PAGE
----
In the acute stage of, say, a sprained ankle you need to take meds (anti-inflammatories, pain meds), rest and elevate the ankle, use ice and compression. You will probably need some help with what healthcare professionals call 'activities of daily living' (ADLs) because you can't and shouldn't use that ankle to hobble around to look after yourself. In the acute stage of mental illness you may need meds (which might be different to your usual meds), you need to rest (sometimes resting your thinking and feeling parts requires meds. A chemical compression bandage, if you will) and sometimes you need help with ADLs. You may be able to walk ok but the part that needs rest is the thinking and feeling part, so making decisions, sometimes even simple everyday decision like which tshirt to wear or what to have on your toast, become totally overwhelming.
In order to help a friend in this situation don't just offer to make them toast, say 'I'd like to make you toast, is Vegemite ok or would you prefer honey?' BUT if they say they don't want toast you MUST respect their autonomy (or make the toast but reassure them you won't be offended if they don't eat it - it's like the great post on consent and cups of tea)Even when these things are possible they might take a lot longer than normal (so don't expect your depressed friend to turn up anywhere on time, and don't give them a hard time for being late, they have almost certainly already done that for themselves).
At some point the acute stage morphs into the recovery stage. With physical injuries this is the point where, if you have sort help from a medical professional, the physio might have given you a bunch of exercises to do. What questions should you ask the physio? How often should I do the exercises, will it hurt or will there just be some discomfort? When should I start to feel better and get full function back? How long will it take me to heal? What are the SMART goals of treatment? What is the long term prognosis? These questions can and should be asked of mental health professionals. For sure these questions are more difficult in the field of mental health than physical injuries and ailments but it's really important that if you have a therapist you are on the same page with respect to these things. If you aren't recieving treatment and/or don't have a therapist it's just as important to try to work out where you want to be. A psychologist/psychiatrist/therapist may give you specific exercises - what is cognitive behavioural therapy (CBT) but a series of mental exercises. If you doubt this stuff works, or can work for you (which is pretty normal for depressed people) look up the research. If that is too difficult/personal/scary/etc look up brain plasticity (I liked 'The Brain that Changes Itself' by Norman Doidge) and pense on the fact that brains are incredibly powerful - if you can re-wire your brain after massive trauma then we can probably do some of the re-wiring necessary to be able to live and manage our mental illnesses.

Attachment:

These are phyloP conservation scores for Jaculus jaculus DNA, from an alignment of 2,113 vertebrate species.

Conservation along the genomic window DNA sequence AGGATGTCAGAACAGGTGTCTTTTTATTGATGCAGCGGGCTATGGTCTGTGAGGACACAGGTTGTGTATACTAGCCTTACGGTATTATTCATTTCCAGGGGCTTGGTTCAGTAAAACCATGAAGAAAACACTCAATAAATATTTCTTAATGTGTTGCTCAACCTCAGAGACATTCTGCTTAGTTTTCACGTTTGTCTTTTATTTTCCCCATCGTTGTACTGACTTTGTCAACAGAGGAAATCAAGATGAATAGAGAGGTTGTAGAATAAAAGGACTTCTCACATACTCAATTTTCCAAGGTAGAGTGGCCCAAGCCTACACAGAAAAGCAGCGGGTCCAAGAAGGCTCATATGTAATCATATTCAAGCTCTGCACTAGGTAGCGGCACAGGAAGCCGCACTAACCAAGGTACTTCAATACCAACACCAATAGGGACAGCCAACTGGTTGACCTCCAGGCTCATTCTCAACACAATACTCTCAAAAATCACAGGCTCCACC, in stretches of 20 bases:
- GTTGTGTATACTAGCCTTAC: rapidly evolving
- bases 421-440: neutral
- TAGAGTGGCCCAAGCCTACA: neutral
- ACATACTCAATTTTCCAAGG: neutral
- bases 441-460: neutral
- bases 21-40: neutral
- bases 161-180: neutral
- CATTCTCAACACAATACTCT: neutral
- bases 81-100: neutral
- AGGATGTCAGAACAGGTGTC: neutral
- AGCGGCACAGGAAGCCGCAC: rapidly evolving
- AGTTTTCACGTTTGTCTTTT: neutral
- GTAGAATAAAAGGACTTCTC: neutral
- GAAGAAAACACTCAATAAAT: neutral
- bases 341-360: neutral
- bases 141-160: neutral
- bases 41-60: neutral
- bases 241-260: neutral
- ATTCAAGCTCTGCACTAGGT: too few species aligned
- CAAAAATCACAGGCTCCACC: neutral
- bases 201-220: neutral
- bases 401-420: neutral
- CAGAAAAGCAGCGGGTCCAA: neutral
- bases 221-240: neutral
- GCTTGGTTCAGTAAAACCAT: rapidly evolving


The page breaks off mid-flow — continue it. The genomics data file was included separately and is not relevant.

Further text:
Everybody says it, few people do it but WRITE DOWN* YOUR QUESTIONS. Doing this can be really hard when you are in the black pit of despair or when you are so anxious that you are worried about being able to keep breathing, so cut yourself some slack if you can't manage it. You could also enlist the help of a friend to do this. In fact, I have a few close friends and all of us suffer to a greater or lesser extend from mental illness. When we sense someone might be struggling we will often offer to help them make a list. Along the same lines, take a pen and paper to your appointment and try to write a few things down. Even if you ask the therapist what you should write down, it means when you walk out and suddenly realize you have very little memory of what just went on you will have something written to research or just jog your memory. Memory and cognition can be affected by mental illness, and I'm not just talking fear of impending doom or sense of self here. When I'm sick it takes me longer to process stuff, even simple stuff, and there are lots of things I don't remember so keep the pen and paper handy and don't beat yourself up when things don't go as planned.
Where does this get us? Like other illness and injury, there are steps you can take to get better, but healing often takes longer than you want it to. Even after you get back to a functional state you might find you get tired or overwhelmed more easily. As before, cut yourself some slack and surround yourself with people you feel supported but not smothered by. There IS treatment for mental illness. You can get better, even if you don't think you ever will. I have depression and anxiety and the symptoms have ebbed and flowed since my childhood. Sometimes I'm fine and sometimes I'm most definitely Not Fine. If I had proactive about treatment younger I might be better now at managing my 'twins' - the Black Dog and the Monster - but maybe not. Either way I am much better at calling for help now than ever before, I'm much better at allowing myself to heal, I'm still terrified by relapses and with this current relapse I'm trying to work on what might trigger these major episodes so I can avoid, to some extent, things spiraling out of control.
If you, or someone you love, is suffering with mental illness please work on getting some help <3 p="">3>